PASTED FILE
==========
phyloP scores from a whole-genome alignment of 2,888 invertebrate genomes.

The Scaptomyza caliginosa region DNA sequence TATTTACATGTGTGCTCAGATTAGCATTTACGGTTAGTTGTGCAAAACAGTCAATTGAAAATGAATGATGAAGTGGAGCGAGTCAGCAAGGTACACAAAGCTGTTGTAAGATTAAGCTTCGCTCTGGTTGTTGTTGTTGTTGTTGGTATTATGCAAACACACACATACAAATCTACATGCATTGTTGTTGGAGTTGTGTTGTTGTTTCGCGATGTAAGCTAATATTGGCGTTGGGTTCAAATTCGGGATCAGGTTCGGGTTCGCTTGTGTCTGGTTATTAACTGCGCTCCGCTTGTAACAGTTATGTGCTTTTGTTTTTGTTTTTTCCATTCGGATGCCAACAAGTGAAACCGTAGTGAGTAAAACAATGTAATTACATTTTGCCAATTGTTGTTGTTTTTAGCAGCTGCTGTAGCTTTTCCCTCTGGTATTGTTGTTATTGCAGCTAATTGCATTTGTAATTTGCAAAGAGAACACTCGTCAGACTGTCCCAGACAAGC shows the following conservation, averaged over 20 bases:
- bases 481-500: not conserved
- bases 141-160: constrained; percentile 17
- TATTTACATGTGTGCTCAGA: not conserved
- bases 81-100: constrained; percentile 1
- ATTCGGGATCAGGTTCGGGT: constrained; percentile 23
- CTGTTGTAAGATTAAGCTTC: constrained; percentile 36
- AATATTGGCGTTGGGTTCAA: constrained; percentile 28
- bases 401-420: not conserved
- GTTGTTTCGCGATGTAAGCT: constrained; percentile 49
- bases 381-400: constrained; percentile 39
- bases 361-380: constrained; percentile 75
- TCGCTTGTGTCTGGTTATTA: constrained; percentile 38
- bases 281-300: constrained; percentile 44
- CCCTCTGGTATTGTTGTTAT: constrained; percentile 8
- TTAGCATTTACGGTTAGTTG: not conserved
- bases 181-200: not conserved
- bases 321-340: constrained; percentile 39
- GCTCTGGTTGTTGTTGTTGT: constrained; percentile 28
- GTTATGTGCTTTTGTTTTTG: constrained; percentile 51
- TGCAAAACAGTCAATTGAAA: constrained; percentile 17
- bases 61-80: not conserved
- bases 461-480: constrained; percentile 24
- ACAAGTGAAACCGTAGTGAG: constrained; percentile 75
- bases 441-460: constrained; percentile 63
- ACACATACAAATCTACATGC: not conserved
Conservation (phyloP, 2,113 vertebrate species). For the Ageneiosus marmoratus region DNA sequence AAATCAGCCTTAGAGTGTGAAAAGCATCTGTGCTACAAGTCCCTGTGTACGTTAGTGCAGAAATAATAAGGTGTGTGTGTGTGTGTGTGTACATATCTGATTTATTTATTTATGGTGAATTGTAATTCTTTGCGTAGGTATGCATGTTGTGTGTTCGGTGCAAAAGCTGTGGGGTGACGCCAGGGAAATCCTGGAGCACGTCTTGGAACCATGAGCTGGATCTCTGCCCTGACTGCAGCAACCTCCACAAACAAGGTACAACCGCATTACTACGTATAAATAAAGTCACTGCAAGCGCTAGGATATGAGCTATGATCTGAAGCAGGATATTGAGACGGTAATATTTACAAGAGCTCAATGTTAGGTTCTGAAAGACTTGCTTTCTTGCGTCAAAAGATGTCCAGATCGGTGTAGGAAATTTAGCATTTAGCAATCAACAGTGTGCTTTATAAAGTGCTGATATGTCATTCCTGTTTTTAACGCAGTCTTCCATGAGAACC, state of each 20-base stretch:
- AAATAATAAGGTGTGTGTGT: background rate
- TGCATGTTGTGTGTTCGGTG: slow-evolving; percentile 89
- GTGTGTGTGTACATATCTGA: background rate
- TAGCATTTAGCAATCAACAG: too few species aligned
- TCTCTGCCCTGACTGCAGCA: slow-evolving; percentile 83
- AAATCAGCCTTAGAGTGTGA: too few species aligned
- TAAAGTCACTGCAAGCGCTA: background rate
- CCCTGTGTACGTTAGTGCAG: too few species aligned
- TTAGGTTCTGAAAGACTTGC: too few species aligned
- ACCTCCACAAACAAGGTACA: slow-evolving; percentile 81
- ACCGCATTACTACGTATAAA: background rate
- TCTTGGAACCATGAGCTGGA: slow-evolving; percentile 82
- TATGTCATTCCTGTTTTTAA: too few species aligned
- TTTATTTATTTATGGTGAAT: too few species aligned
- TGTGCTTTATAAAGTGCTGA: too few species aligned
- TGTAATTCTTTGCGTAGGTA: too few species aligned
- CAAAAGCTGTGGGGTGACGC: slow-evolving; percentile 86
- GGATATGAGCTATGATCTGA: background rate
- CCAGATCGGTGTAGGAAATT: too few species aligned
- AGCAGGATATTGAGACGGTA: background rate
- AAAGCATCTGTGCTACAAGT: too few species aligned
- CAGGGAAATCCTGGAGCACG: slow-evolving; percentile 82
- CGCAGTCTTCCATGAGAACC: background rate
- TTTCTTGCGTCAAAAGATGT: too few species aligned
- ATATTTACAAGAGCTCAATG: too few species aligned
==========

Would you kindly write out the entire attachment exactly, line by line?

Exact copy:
phyloP scores from a whole-genome alignment of 2,888 invertebrate genomes.

The Scaptomyza caliginosa region DNA sequence TATTTACATGTGTGCTCAGATTAGCATTTACGGTTAGTTGTGCAAAACAGTCAATTGAAAATGAATGATGAAGTGGAGCGAGTCAGCAAGGTACACAAAGCTGTTGTAAGATTAAGCTTCGCTCTGGTTGTTGTTGTTGTTGTTGGTATTATGCAAACACACACATACAAATCTACATGCATTGTTGTTGGAGTTGTGTTGTTGTTTCGCGATGTAAGCTAATATTGGCGTTGGGTTCAAATTCGGGATCAGGTTCGGGTTCGCTTGTGTCTGGTTATTAACTGCGCTCCGCTTGTAACAGTTATGTGCTTTTGTTTTTGTTTTTTCCATTCGGATGCCAACAAGTGAAACCGTAGTGAGTAAAACAATGTAATTACATTTTGCCAATTGTTGTTGTTTTTAGCAGCTGCTGTAGCTTTTCCCTCTGGTATTGTTGTTATTGCAGCTAATTGCATTTGTAATTTGCAAAGAGAACACTCGTCAGACTGTCCCAGACAAGC shows the following conservation, averaged over 20 bases:
- bases 481-500: not conserved
- bases 141-160: constrained; percentile 17
- TATTTACATGTGTGCTCAGA: not conserved
- bases 81-100: constrained; percentile 1
- ATTCGGGATCAGGTTCGGGT: constrained; percentile 23
- CTGTTGTAAGATTAAGCTTC: constrained; percentile 36
- AATATTGGCGTTGGGTTCAA: constrained; percentile 28
- bases 401-420: not conserved
- GTTGTTTCGCGATGTAAGCT: constrained; percentile 49
- bases 381-400: constrained; percentile 39
- bases 361-380: constrained; percentile 75
- TCGCTTGTGTCTGGTTATTA: constrained; percentile 38
- bases 281-300: constrained; percentile 44
- CCCTCTGGTATTGTTGTTAT: constrained; percentile 8
- TTAGCATTTACGGTTAGTTG: not conserved
- bases 181-200: not conserved
- bases 321-340: constrained; percentile 39
- GCTCTGGTTGTTGTTGTTGT: constrained; percentile 28
- GTTATGTGCTTTTGTTTTTG: constrained; percentile 51
- TGCAAAACAGTCAATTGAAA: constrained; percentile 17
- bases 61-80: not conserved
- bases 461-480: constrained; percentile 24
- ACAAGTGAAACCGTAGTGAG: constrained; percentile 75
- bases 441-460: constrained; percentile 63
- ACACATACAAATCTACATGC: not conserved
Conservation (phyloP, 2,113 vertebrate species). For the Ageneiosus marmoratus region DNA sequence AAATCAGCCTTAGAGTGTGAAAAGCATCTGTGCTACAAGTCCCTGTGTACGTTAGTGCAGAAATAATAAGGTGTGTGTGTGTGTGTGTGTACATATCTGATTTATTTATTTATGGTGAATTGTAATTCTTTGCGTAGGTATGCATGTTGTGTGTTCGGTGCAAAAGCTGTGGGGTGACGCCAGGGAAATCCTGGAGCACGTCTTGGAACCATGAGCTGGATCTCTGCCCTGACTGCAGCAACCTCCACAAACAAGGTACAACCGCATTACTACGTATAAATAAAGTCACTGCAAGCGCTAGGATATGAGCTATGATCTGAAGCAGGATATTGAGACGGTAATATTTACAAGAGCTCAATGTTAGGTTCTGAAAGACTTGCTTTCTTGCGTCAAAAGATGTCCAGATCGGTGTAGGAAATTTAGCATTTAGCAATCAACAGTGTGCTTTATAAAGTGCTGATATGTCATTCCTGTTTTTAACGCAGTCTTCCATGAGAACC, state of each 20-base stretch:
- AAATAATAAGGTGTGTGTGT: background rate
- TGCATGTTGTGTGTTCGGTG: slow-evolving; percentile 89
- GTGTGTGTGTACATATCTGA: background rate
- TAGCATTTAGCAATCAACAG: too few species aligned
- TCTCTGCCCTGACTGCAGCA: slow-evolving; percentile 83
- AAATCAGCCTTAGAGTGTGA: too few species aligned
- TAAAGTCACTGCAAGCGCTA: background rate
- CCCTGTGTACGTTAGTGCAG: too few species aligned
- TTAGGTTCTGAAAGACTTGC: too few species aligned
- ACCTCCACAAACAAGGTACA: slow-evolving; percentile 81
- ACCGCATTACTACGTATAAA: background rate
- TCTTGGAACCATGAGCTGGA: slow-evolving; percentile 82
- TATGTCATTCCTGTTTTTAA: too few species aligned
- TTTATTTATTTATGGTGAAT: too few species aligned
- TGTGCTTTATAAAGTGCTGA: too few species aligned
- TGTAATTCTTTGCGTAGGTA: too few species aligned
- CAAAAGCTGTGGGGTGACGC: slow-evolving; percentile 86
- GGATATGAGCTATGATCTGA: background rate
- CCAGATCGGTGTAGGAAATT: too few species aligned
- AGCAGGATATTGAGACGGTA: background rate
- AAAGCATCTGTGCTACAAGT: too few species aligned
- CAGGGAAATCCTGGAGCACG: slow-evolving; percentile 82
- CGCAGTCTTCCATGAGAACC: background rate
- TTTCTTGCGTCAAAAGATGT: too few species aligned
- ATATTTACAAGAGCTCAATG: too few species aligned